Glendening's bay policy is attacked Environmentalists, Sauerbrey criticize protection measures

September 30, 1997|By Timothy B. Wheeler and Marcia Myers | Timothy B. Wheeler and Marcia Myers,SUN STAFF Sun staff writer Douglas M. Birch contributed to this article.

Gov. Parris N. Glendening's handling of the Pfiesteria problem came under fire from two fronts yesterday, with environmentalists and Republican gubernatorial hopeful Ellen R. Sauerbrey slamming the administration for different reasons.

The Chesapeake Bay Foundation denounced as a sham the governor's main effort to curb farm runoff that may have triggered toxic outbreaks of Pfiesteria piscicida on the Lower Eastern Shore this summer.

Meanwhile, Sauerbrey took the issue for the first time into partisan politics. She accused the governor of unfairly blaming chicken farmers and called for the state to reopen the lower Pocomoke River for fishing.

The waterway, closed since Aug. 29, is one of three that the state has shut down because of fish kills or fish lesions that are believed to be caused by the microorganism.

The twin criticism was the first sign of erosion in public support for the governor's attempt to balance public concern over Pfiesteria with the potential economic impact of state actions on the fishing and poultry industries.

The bay foundation announced yesterday that it had withdrawn its support for a $2 million "cover crop" program Glendening unveiled this month. The Annapolis-based environmental group accused state agriculture officials of undermining the initiative with "midnight modifications" to make it more appealing to farmers.

"What the Maryland Department of Agriculture has done is make it a complete mess and create a lot of confusion," said Thomas Grasso, the foundation's Maryland director. He said the foundation would withhold $50,000 in privately raised money it had offered to support the program.

Scientists have linked outbreaks of Pfiesteria with too much nutrient flowing in rivers and streams. A chief suspect in the lower Pocomoke fish kills is runoff of nutrients from chicken manure, which is widely used as fertilizer on the Lower Shore.

The cover crop program would pay farmers to plant grains this winter and was intended to keep nutrients from seeping into the bay and its tributaries from over-fertilized farm fields. The wheat or other grains would take up the nitrogen left in the soil after the fall harvest. When fields are left fallow, excess nitrogen seeps into ground water.

Less than 20 percent of the nearly 100,000 acres to be planted in grain statewide under the program are on the Lower Shore. State officials said the $2 million also was intended as relief for drought-stricken farmers elsewhere.

But foundation officials say they are outraged by the state Agriculture Department's decision to let farmers spread nutrient-rich manure on the fields.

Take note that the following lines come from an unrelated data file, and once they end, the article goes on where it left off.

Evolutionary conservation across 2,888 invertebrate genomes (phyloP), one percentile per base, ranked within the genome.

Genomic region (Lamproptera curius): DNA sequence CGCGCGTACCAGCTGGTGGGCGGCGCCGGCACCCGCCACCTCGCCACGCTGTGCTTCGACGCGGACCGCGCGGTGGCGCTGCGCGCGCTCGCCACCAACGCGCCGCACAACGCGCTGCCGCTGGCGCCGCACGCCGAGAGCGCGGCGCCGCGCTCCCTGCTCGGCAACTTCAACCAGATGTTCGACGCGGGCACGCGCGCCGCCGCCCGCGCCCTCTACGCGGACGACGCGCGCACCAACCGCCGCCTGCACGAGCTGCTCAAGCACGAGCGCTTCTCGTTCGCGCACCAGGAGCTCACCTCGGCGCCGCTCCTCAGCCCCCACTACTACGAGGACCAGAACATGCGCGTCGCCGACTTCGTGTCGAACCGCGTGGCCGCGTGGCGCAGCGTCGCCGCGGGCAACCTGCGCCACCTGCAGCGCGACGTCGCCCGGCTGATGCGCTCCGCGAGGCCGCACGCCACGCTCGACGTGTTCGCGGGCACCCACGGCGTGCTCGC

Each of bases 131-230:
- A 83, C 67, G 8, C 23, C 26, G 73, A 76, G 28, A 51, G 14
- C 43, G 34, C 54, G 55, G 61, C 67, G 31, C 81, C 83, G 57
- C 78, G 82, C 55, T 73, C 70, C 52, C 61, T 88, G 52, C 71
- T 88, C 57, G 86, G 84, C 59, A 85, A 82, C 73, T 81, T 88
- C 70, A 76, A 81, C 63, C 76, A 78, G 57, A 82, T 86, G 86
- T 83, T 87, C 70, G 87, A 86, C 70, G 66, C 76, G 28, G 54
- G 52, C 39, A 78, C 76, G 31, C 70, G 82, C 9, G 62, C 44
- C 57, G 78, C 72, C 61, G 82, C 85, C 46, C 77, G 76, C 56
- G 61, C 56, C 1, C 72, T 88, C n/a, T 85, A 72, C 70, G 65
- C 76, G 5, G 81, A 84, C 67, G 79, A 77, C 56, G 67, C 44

"The idea of the program was to take nutrients out of the ground, not spread nutrients on top of it," Grasso said. "What we've done is make it a program for subsidizing manure spreading, which is the antithesis of what we were trying to do."

Grasso called on the state to alter its contracts with farmers in the cover crop program to bar payments if they apply any commercial fertilizer or manure on their fields. Under one provision, farmers can spread manure once after March 1.

In a printed statement, the foundation also complained of "confusion" created by "midnight modification" of the cover crop program.

Lewis Riley, state agriculture secretary, last night expressed dismay. "I am not aware of any change made after the fact, and there were no 'midnight' negotiations. He said he believes there is a misunderstanding about the department's intention to limit chemical fertilizers but not animal manure.

"A cover crop program has always allowed for the application of animal waste as long as the farmer had a nutrient management program in place. There had to be a way to accommodate the farmer to use manure."

Ray Feldmann, a Glendening spokesman, said he was not familiar with details. But he defended the cover crop program as "one of a series of strategies we are putting in place in order to try to deal responsibly with the Pfiesteria outbreaks we have had throughout the summer."

W. Blan Harcum, president of the Wicomico County Farm Bureau, said that many poultry and livestock growers don't have the space to stockpile a winter's accumulation of manure. Farmers, he said, might refuse to participate in any cover crop program barring them from spreading their manure. "The cover crop will take up some of the manure that's going to be spread," he said.

Kenneth W. Staver, a University of Maryland researcher who has documented runoff from farm fields, said there would be less harm to water quality from applying manure to cover crops.

In Shelltown, Sauerbrey met with watermen, lower Shore local officials and seafood merchants outside Fred Maddox & Son Seafood as they made their case for reopening the lower Pocomoke.

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